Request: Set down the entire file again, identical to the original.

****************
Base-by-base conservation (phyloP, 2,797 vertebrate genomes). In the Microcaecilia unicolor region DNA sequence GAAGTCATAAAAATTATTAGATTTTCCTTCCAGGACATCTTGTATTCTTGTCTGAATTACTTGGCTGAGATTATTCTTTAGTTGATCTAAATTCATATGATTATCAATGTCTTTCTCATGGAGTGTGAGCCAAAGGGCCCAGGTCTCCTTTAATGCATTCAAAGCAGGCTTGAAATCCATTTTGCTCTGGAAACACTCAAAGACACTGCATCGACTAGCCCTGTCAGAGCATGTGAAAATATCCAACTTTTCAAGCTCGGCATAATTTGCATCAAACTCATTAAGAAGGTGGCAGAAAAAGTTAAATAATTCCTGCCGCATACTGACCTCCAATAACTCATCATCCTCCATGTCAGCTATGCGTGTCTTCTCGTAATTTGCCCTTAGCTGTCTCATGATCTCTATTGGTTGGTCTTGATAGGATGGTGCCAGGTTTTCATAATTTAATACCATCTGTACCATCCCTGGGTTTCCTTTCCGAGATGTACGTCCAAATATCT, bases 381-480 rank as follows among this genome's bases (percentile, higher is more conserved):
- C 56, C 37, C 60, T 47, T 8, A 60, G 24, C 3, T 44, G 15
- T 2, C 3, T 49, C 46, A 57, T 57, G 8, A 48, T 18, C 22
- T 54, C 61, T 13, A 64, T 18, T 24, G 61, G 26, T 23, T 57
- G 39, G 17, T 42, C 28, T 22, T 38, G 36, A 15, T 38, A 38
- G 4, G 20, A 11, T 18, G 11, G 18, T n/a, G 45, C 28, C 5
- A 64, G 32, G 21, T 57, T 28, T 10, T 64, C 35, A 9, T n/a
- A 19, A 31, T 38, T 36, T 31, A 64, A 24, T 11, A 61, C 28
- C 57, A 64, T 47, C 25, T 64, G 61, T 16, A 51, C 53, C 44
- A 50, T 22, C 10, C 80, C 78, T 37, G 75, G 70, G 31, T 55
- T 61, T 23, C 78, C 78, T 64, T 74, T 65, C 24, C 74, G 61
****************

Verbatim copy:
Base-by-base conservation (phyloP, 2,797 vertebrate genomes). In the Microcaecilia unicolor region DNA sequence GAAGTCATAAAAATTATTAGATTTTCCTTCCAGGACATCTTGTATTCTTGTCTGAATTACTTGGCTGAGATTATTCTTTAGTTGATCTAAATTCATATGATTATCAATGTCTTTCTCATGGAGTGTGAGCCAAAGGGCCCAGGTCTCCTTTAATGCATTCAAAGCAGGCTTGAAATCCATTTTGCTCTGGAAACACTCAAAGACACTGCATCGACTAGCCCTGTCAGAGCATGTGAAAATATCCAACTTTTCAAGCTCGGCATAATTTGCATCAAACTCATTAAGAAGGTGGCAGAAAAAGTTAAATAATTCCTGCCGCATACTGACCTCCAATAACTCATCATCCTCCATGTCAGCTATGCGTGTCTTCTCGTAATTTGCCCTTAGCTGTCTCATGATCTCTATTGGTTGGTCTTGATAGGATGGTGCCAGGTTTTCATAATTTAATACCATCTGTACCATCCCTGGGTTTCCTTTCCGAGATGTACGTCCAAATATCT, bases 381-480 rank as follows among this genome's bases (percentile, higher is more conserved):
- C 56, C 37, C 60, T 47, T 8, A 60, G 24, C 3, T 44, G 15
- T 2, C 3, T 49, C 46, A 57, T 57, G 8, A 48, T 18, C 22
- T 54, C 61, T 13, A 64, T 18, T 24, G 61, G 26, T 23, T 57
- G 39, G 17, T 42, C 28, T 22, T 38, G 36, A 15, T 38, A 38
- G 4, G 20, A 11, T 18, G 11, G 18, T n/a, G 45, C 28, C 5
- A 64, G 32, G 21, T 57, T 28, T 10, T 64, C 35, A 9, T n/a
- A 19, A 31, T 38, T 36, T 31, A 64, A 24, T 11, A 61, C 28
- C 57, A 64, T 47, C 25, T 64, G 61, T 16, A 51, C 53, C 44
- A 50, T 22, C 10, C 80, C 78, T 37, G 75, G 70, G 31, T 55
- T 61, T 23, C 78, C 78, T 64, T 74, T 65, C 24, C 74, G 61